IDEAS home Printed from https://ideas.repec.org/
MyIDEAS: Login to save this paper or follow this series

Do 'Broken Windows' Matter? Identifying Dynamic Spillovers in Criminal Behavior

  • Gregorio Caetano

    ()

    (University of Rochester)

  • Vikram Maheshri

    ()

    (University of Houston)

The “Broken Windows†theory of crime prescribes “zero-tolerance†law enforcement policies that disproportionately target light crimes with the understanding that this will lead to future reductions of more severe crimes. We provide evidence against the effectiveness of such policies using a novel database from Dallas. Our identification strategy explores detailed geographic and temporal variation to isolate the causal behavioral effect of prior crimes on future crimes and is robust to a variety of sources of potential endogeneity. We also estimate the effectiveness of alternative targeting policies to discuss the efficiency of “Broken Windows†inspired policies.

If you experience problems downloading a file, check if you have the proper application to view it first. In case of further problems read the IDEAS help page. Note that these files are not on the IDEAS site. Please be patient as the files may be large.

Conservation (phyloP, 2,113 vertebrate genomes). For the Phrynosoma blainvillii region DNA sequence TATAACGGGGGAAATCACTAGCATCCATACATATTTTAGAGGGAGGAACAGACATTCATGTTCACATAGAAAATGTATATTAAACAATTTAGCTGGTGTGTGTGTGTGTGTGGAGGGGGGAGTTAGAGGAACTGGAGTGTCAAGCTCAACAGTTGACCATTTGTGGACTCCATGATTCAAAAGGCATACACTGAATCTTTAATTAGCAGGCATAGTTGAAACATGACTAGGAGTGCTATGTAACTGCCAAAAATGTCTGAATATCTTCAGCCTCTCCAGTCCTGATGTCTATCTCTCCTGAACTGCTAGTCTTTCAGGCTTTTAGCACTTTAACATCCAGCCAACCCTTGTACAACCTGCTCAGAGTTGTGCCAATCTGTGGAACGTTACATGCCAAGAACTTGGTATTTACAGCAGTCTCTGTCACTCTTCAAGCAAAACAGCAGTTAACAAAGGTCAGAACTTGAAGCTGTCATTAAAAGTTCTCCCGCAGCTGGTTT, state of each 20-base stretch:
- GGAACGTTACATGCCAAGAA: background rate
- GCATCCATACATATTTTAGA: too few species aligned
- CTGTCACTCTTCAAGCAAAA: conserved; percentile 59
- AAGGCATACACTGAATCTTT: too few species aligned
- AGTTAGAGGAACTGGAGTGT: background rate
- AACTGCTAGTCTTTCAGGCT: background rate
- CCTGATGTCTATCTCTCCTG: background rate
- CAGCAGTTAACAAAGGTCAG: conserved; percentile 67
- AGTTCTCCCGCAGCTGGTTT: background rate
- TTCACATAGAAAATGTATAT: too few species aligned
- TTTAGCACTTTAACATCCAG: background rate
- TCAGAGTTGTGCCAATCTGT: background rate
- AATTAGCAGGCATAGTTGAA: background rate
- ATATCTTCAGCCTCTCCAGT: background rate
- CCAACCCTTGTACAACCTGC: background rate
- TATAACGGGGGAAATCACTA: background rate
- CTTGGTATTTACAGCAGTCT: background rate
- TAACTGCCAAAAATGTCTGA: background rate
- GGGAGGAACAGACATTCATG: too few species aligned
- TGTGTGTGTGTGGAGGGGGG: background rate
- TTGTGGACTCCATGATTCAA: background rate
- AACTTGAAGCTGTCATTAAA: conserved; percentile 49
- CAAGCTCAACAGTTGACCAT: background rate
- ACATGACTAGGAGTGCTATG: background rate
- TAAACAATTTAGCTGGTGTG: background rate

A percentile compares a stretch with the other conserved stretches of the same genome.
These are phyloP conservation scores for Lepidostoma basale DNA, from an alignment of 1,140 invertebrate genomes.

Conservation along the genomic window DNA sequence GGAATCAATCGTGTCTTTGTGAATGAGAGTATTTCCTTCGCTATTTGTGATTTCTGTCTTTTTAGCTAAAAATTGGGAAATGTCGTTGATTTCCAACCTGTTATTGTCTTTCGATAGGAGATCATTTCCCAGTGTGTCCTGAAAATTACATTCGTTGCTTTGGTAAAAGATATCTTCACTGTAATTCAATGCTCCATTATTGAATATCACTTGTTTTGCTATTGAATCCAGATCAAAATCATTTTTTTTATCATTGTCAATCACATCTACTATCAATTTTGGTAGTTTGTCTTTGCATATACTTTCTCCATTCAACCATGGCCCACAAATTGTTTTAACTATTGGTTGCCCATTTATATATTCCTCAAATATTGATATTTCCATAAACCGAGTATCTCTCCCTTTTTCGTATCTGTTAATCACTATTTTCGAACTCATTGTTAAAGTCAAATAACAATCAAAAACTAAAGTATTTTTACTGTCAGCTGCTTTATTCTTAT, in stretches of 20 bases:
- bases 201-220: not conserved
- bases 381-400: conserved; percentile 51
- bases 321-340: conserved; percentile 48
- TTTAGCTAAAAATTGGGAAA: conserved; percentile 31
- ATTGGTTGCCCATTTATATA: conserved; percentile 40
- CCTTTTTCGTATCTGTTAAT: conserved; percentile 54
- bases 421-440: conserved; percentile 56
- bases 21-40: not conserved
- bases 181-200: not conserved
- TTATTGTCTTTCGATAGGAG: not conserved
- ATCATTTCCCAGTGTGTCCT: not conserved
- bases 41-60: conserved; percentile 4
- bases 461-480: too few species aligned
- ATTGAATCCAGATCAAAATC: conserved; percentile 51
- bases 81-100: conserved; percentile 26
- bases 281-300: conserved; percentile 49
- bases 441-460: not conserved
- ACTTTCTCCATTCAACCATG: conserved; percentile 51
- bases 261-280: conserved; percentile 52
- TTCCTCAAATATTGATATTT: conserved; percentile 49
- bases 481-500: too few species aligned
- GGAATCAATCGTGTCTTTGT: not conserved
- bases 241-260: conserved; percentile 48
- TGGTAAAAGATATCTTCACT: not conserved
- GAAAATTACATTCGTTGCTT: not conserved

File URL: http://www.uh.edu/econpapers/RePEc/hou/wpaper/2013-252-22.pdf
Download Restriction: no

Paper provided by Department of Economics, University of Houston in its series Working Papers with number 2013-252-22.

as
in new window

Length:
Date of creation: 09 May 2013
Date of revision:
Handle: RePEc:hou:wpaper:2013-252-22
Contact details of provider: Postal: Houston TX 77023
Web page: http://www.uh.edu/class/economics/

More information through EDIRC

References listed on IDEAS
Please report citation or reference errors to , or , if you are the registered author of the cited work, log in to your RePEc Author Service profile, click on "citations" and make appropriate adjustments.:

as in new window
  1. Corman, Hope & Mocan, Naci, 2005. "Carrots, Sticks, and Broken Windows," Journal of Law and Economics, University of Chicago Press, vol. 48(1), pages 235-66, April.